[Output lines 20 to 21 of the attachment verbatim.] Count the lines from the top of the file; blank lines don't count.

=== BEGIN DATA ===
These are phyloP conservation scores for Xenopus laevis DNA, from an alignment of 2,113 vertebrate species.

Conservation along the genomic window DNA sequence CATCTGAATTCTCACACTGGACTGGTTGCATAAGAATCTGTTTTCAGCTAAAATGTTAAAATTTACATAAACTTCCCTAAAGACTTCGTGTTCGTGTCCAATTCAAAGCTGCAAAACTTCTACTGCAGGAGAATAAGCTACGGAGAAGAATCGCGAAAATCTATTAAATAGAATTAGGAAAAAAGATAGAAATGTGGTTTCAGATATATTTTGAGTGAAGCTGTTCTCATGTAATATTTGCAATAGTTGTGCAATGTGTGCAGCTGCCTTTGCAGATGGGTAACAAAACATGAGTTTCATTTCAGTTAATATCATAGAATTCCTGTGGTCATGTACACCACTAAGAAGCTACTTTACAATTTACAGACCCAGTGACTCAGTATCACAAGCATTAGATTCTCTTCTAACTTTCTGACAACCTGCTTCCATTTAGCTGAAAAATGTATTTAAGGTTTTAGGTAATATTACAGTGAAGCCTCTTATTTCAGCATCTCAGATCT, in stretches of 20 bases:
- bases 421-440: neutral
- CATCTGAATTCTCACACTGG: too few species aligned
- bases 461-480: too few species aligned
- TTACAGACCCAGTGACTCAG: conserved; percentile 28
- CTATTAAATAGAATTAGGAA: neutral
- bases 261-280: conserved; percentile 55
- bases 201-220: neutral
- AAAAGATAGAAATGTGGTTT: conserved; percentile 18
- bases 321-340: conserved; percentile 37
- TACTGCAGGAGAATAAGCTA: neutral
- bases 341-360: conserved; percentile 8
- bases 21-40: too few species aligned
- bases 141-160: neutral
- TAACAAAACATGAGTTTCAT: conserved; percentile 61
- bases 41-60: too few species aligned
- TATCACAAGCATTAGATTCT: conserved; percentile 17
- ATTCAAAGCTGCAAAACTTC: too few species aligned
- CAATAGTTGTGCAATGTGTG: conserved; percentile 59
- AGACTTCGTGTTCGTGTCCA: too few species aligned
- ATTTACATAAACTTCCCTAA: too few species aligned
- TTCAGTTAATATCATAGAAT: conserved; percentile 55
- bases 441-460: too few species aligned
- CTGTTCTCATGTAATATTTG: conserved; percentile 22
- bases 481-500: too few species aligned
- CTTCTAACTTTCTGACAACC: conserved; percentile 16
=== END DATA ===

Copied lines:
- CAATAGTTGTGCAATGTGTG: conserved; percentile 59
- AGACTTCGTGTTCGTGTCCA: too few species aligned